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Forbidden City

 Hall of Supreme Harmony

Hall of Supreme Harmony, Forbidden City in Beijing

Hall of Supreme Harmony (Taihe Dian) also called 'Hall of Golden Throne', is the grandest hall in the palace and the largest wooden structure in China. It was originally constructed in 1402 during the Ming Dynasty (1368-1644), but was burnt down in later years. The present-day hall was rebuilt in 1695 by Emperor Kangxi, a sagacious emperor in the Qing Dynasty (1644-1911). During the dynasties, the hall was used to hold ceremonies on grand occasions, like the Emperor's enthronement, birthday and wedding day, the dispatch of generals to battles, the Winter Solstice and the Spring Festival.

This imposing hall, about 27 meters (88.5 feet) high, stands on a three-terrace base of white marble. The base is about eight meters (26 feet) high and is decorated with balusters with artistic design of dragons and phoenixes. Many stone dragons' heads on the balusters serve a practical purpose of drainage. On rainy days, over one thousand dragons on the terraces spout rainwater from their mouths at the same time. A marvelous scene!On the terrace are laid a sun dial and a standard measure which symbolize the unity of the state. There is also a pair of bronze cranes and a pair of tortoises, suggesting longevity. Eighteen bronze vessels, which are actually incense burners, are arranged in order. Three stairways lead to the hall and the one in the middle has a huge stone engraving with dragons playing with pearls.

Beijing Forbidden City - Inside of the Hall of Supreme Harmony

As the symbol of imperial power, the interior of the hall is very luxurious. The floor is paved with golden bricks that are not really made of gold but really precious. In Chinese culture, the emperor is the incarnation of dragon. So the hall is dominated by dragon designs on the throne, columns, windows and ceilings. The golden throne sits on a platform in the north of the hall, with an elegant wall screen behind and three gilded columns on each side. In front of the throne, there are mythical beasts, cranes, and incense burners, which have their own symbolic meaning. The extraordinary ceiling above the throne changes in shape and has a dragon with a pearl in his mouth. The pearl is said to be able to distinguish whether the emperor is the legitimate inheritor or not. It would fall off the ceiling if an illegitimate successor ascended the throne.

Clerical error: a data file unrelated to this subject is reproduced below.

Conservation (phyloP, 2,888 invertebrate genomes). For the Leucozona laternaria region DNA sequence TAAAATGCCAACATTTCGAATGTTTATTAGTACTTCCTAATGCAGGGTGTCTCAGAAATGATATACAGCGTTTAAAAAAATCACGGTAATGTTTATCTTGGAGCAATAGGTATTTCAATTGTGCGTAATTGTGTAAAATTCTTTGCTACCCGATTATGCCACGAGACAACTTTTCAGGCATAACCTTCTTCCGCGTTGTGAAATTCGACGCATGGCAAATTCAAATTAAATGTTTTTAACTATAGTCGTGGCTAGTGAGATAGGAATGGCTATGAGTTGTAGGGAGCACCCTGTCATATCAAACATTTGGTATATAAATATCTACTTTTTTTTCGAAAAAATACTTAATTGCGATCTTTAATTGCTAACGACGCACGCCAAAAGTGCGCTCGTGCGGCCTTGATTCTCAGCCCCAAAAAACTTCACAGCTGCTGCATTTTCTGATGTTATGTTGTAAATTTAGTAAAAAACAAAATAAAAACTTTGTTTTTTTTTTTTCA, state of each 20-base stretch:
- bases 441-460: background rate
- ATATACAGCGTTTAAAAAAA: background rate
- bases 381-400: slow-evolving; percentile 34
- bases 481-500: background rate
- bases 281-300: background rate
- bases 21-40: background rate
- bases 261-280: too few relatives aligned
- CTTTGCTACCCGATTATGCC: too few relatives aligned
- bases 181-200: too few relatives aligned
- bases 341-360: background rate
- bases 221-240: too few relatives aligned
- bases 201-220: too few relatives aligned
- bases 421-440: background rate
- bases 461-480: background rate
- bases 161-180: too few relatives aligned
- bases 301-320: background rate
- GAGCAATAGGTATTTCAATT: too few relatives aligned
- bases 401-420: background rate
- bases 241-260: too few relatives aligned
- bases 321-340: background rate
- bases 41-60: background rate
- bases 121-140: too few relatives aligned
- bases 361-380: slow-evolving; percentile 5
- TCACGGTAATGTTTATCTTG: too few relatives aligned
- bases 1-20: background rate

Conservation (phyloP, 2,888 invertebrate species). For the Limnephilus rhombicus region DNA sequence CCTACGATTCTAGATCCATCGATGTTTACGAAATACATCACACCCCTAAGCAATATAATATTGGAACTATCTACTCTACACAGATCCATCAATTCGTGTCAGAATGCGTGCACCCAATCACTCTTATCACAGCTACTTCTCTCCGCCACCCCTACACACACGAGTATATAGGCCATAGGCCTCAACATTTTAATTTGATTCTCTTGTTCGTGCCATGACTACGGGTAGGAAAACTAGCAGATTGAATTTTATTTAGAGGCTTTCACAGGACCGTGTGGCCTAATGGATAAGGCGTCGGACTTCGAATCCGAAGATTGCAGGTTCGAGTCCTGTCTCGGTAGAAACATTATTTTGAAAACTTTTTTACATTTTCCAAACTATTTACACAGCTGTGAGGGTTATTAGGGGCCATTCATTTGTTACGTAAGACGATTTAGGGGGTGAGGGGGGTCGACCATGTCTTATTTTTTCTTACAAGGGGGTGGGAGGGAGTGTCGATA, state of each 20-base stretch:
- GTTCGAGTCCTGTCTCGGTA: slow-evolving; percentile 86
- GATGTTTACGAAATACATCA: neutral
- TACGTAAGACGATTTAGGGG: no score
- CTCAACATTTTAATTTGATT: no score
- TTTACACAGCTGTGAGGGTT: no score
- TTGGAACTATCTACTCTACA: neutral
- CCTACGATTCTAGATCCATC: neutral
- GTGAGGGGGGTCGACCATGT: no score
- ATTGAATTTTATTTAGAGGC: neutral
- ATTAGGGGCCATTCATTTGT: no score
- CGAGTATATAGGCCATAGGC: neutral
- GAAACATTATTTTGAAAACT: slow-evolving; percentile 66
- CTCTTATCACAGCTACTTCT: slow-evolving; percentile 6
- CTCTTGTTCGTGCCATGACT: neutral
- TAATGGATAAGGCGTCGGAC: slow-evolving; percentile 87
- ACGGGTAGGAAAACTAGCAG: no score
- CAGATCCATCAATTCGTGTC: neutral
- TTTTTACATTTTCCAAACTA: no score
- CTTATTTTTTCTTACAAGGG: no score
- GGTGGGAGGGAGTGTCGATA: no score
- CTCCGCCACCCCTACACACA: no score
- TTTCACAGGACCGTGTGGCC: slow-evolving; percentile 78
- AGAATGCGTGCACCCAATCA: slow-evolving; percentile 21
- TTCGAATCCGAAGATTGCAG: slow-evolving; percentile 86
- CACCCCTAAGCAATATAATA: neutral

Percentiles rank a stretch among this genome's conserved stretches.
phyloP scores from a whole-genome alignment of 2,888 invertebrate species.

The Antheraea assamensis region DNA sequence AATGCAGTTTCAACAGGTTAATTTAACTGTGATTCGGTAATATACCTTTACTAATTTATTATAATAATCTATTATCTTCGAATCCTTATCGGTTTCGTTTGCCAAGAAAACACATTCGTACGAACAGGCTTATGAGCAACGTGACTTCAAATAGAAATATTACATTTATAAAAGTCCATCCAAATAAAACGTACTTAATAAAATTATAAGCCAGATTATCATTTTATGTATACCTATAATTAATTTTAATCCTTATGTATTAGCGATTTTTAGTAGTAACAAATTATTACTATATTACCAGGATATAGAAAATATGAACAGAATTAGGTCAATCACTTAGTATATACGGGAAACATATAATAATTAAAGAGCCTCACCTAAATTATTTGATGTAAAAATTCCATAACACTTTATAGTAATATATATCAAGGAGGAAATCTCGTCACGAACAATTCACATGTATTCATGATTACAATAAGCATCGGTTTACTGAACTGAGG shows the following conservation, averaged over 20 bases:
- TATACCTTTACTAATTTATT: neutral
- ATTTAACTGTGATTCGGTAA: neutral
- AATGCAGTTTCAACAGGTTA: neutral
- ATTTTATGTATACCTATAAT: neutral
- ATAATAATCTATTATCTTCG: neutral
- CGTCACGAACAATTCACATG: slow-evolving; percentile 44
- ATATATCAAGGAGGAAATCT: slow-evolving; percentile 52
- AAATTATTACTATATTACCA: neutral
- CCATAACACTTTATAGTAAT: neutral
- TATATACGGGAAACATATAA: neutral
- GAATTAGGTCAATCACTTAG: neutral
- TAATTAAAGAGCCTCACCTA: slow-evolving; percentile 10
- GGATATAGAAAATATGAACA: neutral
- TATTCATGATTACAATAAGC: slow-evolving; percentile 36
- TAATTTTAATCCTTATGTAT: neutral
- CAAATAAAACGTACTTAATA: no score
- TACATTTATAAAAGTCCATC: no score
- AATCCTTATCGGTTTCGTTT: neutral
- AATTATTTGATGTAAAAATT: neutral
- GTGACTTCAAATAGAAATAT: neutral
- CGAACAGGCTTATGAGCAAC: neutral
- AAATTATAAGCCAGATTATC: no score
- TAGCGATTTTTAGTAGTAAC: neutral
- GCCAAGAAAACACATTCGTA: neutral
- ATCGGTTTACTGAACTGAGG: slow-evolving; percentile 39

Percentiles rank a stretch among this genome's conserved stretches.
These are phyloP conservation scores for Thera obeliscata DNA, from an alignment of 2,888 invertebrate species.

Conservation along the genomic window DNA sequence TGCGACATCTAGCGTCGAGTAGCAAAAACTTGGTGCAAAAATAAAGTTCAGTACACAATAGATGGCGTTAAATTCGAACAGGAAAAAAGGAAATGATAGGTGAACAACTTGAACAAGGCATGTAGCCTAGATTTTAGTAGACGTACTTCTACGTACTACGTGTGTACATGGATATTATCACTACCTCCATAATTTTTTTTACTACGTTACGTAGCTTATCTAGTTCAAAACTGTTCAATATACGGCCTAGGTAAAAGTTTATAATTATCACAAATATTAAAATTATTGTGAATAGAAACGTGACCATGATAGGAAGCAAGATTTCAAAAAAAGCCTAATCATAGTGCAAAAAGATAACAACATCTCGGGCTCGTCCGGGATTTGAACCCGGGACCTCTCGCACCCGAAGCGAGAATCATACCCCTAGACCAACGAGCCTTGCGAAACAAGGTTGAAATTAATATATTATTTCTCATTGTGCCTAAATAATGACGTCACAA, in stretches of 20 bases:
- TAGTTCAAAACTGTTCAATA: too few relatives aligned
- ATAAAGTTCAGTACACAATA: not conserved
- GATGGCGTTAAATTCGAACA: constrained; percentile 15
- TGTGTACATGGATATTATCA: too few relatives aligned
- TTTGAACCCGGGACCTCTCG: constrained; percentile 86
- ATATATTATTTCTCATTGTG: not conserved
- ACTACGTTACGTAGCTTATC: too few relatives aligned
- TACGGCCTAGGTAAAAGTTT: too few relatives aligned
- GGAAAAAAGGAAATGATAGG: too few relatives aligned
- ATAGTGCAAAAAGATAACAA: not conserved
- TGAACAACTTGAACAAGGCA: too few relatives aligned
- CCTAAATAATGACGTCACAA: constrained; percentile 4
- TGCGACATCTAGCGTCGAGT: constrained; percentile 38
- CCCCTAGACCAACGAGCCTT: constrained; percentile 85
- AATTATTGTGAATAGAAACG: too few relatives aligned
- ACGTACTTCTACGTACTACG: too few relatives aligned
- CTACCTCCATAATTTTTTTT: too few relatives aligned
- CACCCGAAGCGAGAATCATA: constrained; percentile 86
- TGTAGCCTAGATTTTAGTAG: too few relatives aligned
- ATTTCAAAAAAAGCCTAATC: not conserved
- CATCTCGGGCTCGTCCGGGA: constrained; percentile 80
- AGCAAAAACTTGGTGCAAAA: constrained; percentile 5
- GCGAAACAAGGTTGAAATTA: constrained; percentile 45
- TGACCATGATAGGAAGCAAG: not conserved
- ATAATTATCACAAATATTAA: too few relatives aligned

Hall of Central Harmony

Hall of Central Harmony of Forbidden City in Beijing

The Hall of Central Harmony (Zhonghe Dian) is the smallest hall among the three main halls in the Outer Court. This pavilion-style hall used to be the place for the emperor to do preparations for ceremonies. When there was a ceremony in the Hall of Supreme Harmony, the emperor had a short rest and waited here. Every year, emperors did customary sacrificial rituals at altars; the emperor read the elegiac address one day ahead at this hall. In the Qing Dynasty (1644-1911), the genealogical records of the royal family were edited every ten years. After a new genealogy was ready, it should be submitted to the emperor for an approval on the rite held in the Hall of Central Harmony.

Inside the hall is a throne with two golden beasts on each side. The beast is named as Luduan and has four legs and only one horn. It doesn't really exist, but is a kind of mythical animal in the people's imagination. This animal is said to run 9,000 kilometers (5,592 miles) a day, speak many languages and to foretell the future. It was placed beside the throne to indicate the emperor is brilliant and provident. Two bronze stoves on the floor were used for heating on cold days. Also displayed are two emperor's sedan chairs, which were the vehicles for the emperor to go around in the palace. At the imperial time, different kinds of sedan chair were used by the emperor on different occasions; the sedan chairs displayed here are one version of them.

 Go to the Next Attractions: Hall of Preserving Harmony & Huge Stone Carving